Erosional and Depositional Features of Glacial Meltwater Discharges on the Eastern Canadian Continental Margin


Large-scale glacial meltwater discharges have long been recognized as important sedimentological agents on the eastern Canadian continental margin. Previous studies in Eastern Valley of Laurentian Fan and Orphan Basin have elucidated aspects of processes and timing of glacial discharges, principally from seismic-reflection profiles and deep-water sidescan sonar. New multibeam bathymetry and piston cores show evidence of important meltwater processes seaward of all transverse troughs on the continental shelf, from Hudson Strait to the Scotian margin. Meltwater cuts broad flat-floored valleys and sculpts residual buttes, depositing thick-bedded gravel and sand turbidites, and builds submarine fans. Based on morphology, a wide range of scales of meltwater discharge may take place. Meltwater is intimately linked with supply of fluid glacial diamict (till) that on gentler slopes (< 2.5°) creates glacigenic debris flows but on steeper slopes breaks up, entrains water, and transforms to create erosive turbidity currents. Three end-member processes are recognized on submarine fans seaward of transverse troughs that were occupied by ice streams: glacigenic debris flows, turbidity-current deposition of channel–levee complexes, and blocky mass-transport deposits resulting from debris avalanches. The relative importance of meltwater appears greater at lower than at higher latitudes, whereas the formation of glacigenic debris flows is dependent on gradient. Pleistocene processes have resulted in slopes that are graded, implying that most sand deposition was on the continental rise.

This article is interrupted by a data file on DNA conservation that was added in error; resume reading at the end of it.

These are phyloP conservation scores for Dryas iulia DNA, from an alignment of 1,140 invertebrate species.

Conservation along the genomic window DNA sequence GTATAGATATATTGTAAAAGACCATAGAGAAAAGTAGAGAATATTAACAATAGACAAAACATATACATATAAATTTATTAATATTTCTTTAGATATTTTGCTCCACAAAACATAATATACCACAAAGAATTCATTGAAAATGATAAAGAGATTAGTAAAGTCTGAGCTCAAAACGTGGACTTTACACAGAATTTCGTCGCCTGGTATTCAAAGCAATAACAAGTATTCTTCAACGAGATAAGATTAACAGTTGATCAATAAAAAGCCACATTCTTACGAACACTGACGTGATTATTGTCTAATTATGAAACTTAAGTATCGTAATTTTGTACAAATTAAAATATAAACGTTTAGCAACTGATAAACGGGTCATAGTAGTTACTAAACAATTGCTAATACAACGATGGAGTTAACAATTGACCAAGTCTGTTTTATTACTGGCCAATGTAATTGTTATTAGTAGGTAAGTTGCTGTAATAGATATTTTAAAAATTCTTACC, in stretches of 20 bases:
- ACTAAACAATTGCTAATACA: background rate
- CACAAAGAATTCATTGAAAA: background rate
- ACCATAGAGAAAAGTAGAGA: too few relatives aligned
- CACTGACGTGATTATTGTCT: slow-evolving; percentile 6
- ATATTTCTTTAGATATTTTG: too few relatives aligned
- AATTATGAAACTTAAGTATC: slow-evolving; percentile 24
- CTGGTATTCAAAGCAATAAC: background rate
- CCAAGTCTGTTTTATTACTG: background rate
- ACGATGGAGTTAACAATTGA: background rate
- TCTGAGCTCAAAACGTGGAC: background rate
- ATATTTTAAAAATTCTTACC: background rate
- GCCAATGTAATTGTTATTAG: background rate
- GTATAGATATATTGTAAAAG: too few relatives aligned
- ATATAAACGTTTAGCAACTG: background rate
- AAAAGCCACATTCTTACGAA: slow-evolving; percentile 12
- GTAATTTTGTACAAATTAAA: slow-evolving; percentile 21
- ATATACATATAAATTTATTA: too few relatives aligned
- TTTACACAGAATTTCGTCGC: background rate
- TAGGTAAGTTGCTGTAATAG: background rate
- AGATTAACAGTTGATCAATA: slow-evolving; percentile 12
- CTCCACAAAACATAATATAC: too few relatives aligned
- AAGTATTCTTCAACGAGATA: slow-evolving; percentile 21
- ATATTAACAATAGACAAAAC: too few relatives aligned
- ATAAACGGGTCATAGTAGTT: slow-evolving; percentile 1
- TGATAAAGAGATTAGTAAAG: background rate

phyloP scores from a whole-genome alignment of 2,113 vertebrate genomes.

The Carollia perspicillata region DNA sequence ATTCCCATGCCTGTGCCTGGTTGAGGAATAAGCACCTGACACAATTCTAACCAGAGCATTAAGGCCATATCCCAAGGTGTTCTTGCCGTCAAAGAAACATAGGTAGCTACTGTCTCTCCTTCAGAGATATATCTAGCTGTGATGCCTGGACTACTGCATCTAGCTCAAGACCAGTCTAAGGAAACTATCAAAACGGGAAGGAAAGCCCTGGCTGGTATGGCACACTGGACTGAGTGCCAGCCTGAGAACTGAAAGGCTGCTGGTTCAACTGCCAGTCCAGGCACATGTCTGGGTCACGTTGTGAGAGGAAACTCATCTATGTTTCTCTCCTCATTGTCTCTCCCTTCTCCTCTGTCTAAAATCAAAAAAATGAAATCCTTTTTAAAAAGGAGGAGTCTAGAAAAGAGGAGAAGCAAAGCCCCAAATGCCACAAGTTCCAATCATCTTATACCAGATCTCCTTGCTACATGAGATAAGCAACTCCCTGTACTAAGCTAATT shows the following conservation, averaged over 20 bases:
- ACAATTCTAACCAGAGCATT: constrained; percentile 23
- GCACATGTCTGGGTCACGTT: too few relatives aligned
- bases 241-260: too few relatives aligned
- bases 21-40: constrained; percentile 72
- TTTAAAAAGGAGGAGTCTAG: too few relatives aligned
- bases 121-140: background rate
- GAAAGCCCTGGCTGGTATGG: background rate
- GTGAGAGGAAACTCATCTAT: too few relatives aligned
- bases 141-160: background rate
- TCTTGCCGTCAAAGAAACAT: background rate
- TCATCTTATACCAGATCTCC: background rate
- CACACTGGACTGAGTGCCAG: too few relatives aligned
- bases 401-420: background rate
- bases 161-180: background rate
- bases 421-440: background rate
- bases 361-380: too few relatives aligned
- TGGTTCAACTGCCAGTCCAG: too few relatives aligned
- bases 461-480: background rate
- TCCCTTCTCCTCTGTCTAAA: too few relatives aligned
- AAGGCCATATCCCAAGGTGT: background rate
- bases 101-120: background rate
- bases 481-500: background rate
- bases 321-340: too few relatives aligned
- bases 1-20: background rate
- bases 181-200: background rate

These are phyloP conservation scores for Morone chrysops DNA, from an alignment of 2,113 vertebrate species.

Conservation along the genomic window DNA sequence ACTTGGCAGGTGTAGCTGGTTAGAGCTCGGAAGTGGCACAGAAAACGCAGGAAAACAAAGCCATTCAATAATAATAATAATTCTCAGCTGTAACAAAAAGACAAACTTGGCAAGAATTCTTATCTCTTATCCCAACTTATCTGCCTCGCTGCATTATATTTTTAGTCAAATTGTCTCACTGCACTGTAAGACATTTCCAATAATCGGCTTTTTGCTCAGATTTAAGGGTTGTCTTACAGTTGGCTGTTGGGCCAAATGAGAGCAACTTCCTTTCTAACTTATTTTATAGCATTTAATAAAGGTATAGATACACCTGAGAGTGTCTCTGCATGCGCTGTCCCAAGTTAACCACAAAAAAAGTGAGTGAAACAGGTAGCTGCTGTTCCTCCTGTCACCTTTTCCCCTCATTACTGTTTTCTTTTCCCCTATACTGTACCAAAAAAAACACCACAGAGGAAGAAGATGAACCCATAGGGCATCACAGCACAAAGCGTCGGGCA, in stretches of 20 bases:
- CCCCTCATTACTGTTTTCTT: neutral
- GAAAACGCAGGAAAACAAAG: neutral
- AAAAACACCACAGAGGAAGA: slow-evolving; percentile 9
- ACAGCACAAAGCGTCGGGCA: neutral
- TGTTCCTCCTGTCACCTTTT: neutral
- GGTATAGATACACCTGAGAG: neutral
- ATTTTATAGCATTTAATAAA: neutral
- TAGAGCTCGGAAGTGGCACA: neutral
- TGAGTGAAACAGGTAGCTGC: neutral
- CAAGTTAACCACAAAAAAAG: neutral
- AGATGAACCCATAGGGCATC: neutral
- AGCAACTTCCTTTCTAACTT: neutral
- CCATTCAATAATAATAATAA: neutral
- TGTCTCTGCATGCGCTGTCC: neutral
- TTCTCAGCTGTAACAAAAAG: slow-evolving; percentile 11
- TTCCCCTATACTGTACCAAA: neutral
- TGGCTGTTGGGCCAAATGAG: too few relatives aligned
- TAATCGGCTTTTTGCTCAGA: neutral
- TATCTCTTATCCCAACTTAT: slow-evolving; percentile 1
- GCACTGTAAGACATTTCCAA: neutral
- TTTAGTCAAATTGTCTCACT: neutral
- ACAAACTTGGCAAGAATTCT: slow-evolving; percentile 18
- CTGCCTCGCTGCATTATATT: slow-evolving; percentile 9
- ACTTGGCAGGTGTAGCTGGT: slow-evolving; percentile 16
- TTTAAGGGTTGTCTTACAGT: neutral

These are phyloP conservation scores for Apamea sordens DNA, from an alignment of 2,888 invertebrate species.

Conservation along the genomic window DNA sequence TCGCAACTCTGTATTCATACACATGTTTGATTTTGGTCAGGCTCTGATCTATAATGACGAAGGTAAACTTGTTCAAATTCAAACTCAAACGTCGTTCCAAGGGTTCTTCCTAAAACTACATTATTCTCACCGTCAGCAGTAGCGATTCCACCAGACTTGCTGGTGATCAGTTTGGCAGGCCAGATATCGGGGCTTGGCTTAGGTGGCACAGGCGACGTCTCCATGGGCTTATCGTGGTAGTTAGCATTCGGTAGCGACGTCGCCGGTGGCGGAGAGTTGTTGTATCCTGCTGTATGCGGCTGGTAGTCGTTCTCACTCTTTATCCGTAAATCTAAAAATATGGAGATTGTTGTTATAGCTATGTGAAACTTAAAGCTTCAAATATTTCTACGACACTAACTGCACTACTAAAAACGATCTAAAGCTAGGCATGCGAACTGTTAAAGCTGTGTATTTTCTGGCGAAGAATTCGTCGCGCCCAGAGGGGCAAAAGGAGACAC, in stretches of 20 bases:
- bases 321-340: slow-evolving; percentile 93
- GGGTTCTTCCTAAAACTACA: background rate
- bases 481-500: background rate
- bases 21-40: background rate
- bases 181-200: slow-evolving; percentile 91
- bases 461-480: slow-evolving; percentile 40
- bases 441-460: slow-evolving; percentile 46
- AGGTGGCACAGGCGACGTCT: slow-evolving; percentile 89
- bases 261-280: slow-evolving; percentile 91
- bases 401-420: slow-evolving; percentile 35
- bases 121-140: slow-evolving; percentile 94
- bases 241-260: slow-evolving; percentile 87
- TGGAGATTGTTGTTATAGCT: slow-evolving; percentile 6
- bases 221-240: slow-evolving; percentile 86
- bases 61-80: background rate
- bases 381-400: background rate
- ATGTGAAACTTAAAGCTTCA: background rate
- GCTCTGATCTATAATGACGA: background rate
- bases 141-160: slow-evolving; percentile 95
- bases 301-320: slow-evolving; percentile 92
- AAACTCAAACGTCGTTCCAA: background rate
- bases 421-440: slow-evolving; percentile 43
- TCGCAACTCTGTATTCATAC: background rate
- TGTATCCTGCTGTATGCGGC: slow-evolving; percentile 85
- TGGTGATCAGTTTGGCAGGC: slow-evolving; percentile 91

Center for Coastal and Ocean Mapping

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Application of the Principles of Seismic Geomorphology to Continental-Slope and Base-of-Slope Systems: Case Studies from Seafloor and Near-Seafloor Analogues



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Book Chapter